Patients offered custom virtual reality experiences to help prepare them for surgery

Communications TeamNews

Computer generated image of patient with checklist

Patients preparing for planned surgery at Hull Royal Infirmary and Castle Hill Hospital will be given on-demand access to virtual reality (VR) education resources.

The content has been designed to support patients in the run-up to their surgery and to speed up their postoperative recovery.

The initiative, My Pre-op Assistant, is predicted to reduce the number of last-minute cancellations, improve patient flow through the hospital, and subsequently reduce elective surgery wait times across the Trust.

My Pre-op Assistant is also being made available to NHS Trusts in other regions on request.

A novel approach to immersive, on-demand education

Made possible through grant funding from the NHS Transformation Directorate, the VR experiences feature a series of immersive spaces, including home and hospital settings, which patients navigate through to familiarise themselves with what to expect and to discover the answers to frequently asked questions.

These personalised resources are immersive and interactive, and have been created by patient engagement specialists Cognitant in partnership with patients and clinicians. Users choose which topics to learn about by clicking on different image icons – for example, selecting the car keys will deliver information about travelling to and from the hospital.

The programme designers consulted with Hull patients to learn more about the types of questions and concerns that they experienced in the run up to surgery, and to establish their preferred way of accessing and consuming multimedia content.

The content can be accessed via Meta Quest VR headsets whilst patients are at the hospital, and when they return home they can access My Pre-Op Assistant content via Cognitant’s Healthinote digital patient learning platform on any internet-enabled device

The VR experiences will now be provided to patients in conjunction with support from clinicians and physical education materials provided during their routine pre-surgery hospital appointments. The content can be shared with family members and carers as necessary.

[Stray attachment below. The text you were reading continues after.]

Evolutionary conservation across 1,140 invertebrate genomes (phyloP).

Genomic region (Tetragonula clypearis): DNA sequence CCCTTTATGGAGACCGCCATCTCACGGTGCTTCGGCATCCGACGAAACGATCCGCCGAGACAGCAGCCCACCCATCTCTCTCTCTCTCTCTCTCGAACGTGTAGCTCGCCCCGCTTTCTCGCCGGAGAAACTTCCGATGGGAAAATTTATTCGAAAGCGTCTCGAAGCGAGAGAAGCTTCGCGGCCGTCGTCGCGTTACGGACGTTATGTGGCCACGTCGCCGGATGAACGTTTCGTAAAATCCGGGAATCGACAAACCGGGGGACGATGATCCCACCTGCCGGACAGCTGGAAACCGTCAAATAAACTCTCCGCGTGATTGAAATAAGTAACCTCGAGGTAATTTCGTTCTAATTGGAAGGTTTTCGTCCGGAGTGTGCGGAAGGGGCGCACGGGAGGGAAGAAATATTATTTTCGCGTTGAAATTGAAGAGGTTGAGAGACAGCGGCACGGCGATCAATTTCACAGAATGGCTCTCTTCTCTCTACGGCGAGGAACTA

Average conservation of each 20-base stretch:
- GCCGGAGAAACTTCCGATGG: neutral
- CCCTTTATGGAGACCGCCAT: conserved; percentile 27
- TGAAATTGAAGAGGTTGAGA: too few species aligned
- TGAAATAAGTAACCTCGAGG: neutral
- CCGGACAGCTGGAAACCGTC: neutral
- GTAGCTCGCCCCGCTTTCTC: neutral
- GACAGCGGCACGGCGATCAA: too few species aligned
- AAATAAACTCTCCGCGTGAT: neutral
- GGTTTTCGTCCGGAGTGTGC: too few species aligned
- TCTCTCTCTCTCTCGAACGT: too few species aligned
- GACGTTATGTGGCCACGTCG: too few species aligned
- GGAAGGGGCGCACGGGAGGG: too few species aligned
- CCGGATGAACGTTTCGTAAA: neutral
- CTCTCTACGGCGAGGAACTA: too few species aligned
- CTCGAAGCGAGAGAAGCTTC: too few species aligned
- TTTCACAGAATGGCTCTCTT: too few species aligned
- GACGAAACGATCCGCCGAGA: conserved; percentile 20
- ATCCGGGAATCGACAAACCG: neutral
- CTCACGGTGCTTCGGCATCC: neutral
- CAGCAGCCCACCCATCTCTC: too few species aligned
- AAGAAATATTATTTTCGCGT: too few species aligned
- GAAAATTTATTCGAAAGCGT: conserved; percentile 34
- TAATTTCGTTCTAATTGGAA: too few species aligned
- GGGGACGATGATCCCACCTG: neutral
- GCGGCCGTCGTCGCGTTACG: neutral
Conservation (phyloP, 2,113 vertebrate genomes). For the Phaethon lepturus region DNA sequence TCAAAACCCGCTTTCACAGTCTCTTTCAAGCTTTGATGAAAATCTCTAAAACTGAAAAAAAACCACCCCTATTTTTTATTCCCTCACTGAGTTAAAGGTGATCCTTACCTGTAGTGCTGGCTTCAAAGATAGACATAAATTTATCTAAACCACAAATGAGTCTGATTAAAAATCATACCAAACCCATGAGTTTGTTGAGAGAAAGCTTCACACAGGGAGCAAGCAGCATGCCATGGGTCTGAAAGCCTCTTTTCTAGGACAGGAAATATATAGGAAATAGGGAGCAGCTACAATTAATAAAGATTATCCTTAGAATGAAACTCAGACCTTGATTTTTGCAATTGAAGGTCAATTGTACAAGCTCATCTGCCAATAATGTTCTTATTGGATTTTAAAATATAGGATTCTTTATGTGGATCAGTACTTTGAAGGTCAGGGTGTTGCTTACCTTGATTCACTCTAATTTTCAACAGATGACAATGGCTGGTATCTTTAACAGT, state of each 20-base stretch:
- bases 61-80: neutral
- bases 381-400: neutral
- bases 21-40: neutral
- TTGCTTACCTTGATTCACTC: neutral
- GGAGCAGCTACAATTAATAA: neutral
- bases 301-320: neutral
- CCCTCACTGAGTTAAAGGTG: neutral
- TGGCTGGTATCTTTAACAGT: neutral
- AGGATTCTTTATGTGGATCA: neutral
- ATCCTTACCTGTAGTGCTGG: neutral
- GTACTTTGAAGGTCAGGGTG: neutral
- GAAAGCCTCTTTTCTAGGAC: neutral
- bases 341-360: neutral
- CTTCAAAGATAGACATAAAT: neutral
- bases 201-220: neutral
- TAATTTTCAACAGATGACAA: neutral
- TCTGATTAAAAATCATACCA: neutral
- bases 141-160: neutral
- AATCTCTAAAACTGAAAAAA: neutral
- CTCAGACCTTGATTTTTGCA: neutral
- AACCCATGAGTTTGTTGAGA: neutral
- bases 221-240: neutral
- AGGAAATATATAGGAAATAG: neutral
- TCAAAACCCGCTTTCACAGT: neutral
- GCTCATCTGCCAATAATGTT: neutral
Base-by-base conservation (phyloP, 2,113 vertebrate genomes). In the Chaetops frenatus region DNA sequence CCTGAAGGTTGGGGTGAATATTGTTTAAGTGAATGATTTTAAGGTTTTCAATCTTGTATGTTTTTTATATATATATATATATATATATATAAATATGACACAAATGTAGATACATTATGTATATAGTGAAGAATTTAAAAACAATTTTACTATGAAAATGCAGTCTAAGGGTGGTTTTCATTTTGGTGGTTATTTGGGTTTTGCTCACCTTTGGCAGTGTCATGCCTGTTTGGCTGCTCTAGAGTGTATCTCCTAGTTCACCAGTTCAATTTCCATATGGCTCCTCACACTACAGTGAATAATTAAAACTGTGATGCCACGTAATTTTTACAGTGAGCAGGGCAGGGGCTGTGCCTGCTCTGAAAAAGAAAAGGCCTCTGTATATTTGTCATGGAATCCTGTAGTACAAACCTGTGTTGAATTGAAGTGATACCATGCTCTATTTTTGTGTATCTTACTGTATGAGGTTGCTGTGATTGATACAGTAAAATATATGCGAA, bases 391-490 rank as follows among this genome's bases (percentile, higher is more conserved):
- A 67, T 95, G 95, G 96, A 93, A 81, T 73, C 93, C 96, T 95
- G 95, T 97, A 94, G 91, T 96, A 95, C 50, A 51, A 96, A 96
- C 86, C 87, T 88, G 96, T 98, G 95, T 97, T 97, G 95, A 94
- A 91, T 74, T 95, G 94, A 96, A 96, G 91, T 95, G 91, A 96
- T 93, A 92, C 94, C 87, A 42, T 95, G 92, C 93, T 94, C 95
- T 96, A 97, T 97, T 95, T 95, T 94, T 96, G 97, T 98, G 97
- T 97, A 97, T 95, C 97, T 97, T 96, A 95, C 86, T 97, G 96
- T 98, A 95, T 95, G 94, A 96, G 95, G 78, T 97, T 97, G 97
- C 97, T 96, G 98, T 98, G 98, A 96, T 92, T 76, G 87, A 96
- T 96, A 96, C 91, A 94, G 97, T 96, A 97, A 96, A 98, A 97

Preventing operation cancellation this winter

According to internal hospital data, between April and July 2023, 1,380 operations were cancelled by patients at short notice (up to 2 days prior, and including ‘on the day’ cancellations) across Hull University Teaching Hospitals NHS Trust. These cancellations can be disruptive and costly, exacerbating service backlogs and increasing operation wait times across the region.

If a patient does not follow the required steps in their preparation programme (such as adjusting their medication routine, stopping smoking, or fasting) it’s much more likely that their operation will have to be cancelled and rescheduled. Patients have also been known to cancel or fail to attend their own appointments because they don’t feel adequately prepared for surgery.

However, by improving the accessibility and quality of the education resources provided to patients in the pre-operative period, the incidence of poor preparation and avoidable cancellations can be reduced.

Improving surgery outcomes for patients

61% of England’s working-age population find health information difficult to understand, and studies have found that 40% to 80% of the information given during appointments is forgotten immediately.

Previously, the preparation materials provided to patients in the run up to planned surgery was in the form of text-based leaflets: this restricted the accessibility and impact of the information.

By providing co-created, engaging digital learning materials such as My Pre-op Assistant that are easily accessible on demand, clinicians are able to feel more confident that their patients are equipped with the necessary knowledge to improve their pre- and post-surgery health outcomes.

Dr Dave Wright, Consultant Anaesthetist at Hull University Teaching Hospitals NHS Trust and Director of Simulation at Hull Institute of Learning and Simulation (HILS) said:

“Having this new technology as an option for our patients is incredibly valuable. It creates an engaging, memorable experience that helps patients understand, evaluate and retain information and uses a visual, interactive format which some patients find easier to use than traditional written instructions.

“We understand that preparing for surgery can sometimes be an overwhelming experience, which is why we’re also making these immersive experiences available for patients to access, via the internet, at home where family and loved ones can also help them prepare for surgery.

“Hull Hospitals is a busy acute healthcare provider in the Yorkshire region, so not only can short notice cancellations have a big impact on patient waiting times but they can also be upsetting for patients who may have been waiting for some months to be seen. We’re looking forward to seeing the positive impact this new programme will have on waiting time reduction and, more importantly, on the experience of our patients preparing for surgery.”

Dr Tim Ringrose, co-founder and CEO at Cognitant said:

 “This is a great example of an NHS provider working hard to bring their waiting times down and improve experiences and outcomes for patients. We are pleased to be able to showcase how personalised experiences like this play an important role in improving the efficiency of NHS resources while also improving the experience for patients.

“We co-created the My Pre-op Assistant immersive experience with patients and clinicians at Hull, to meet their needs, and ensure it was inclusive, accessible and engaging. We’re looking forward to seeing the continued impact of the solution for the benefit of patients, clinicians and the NHS”.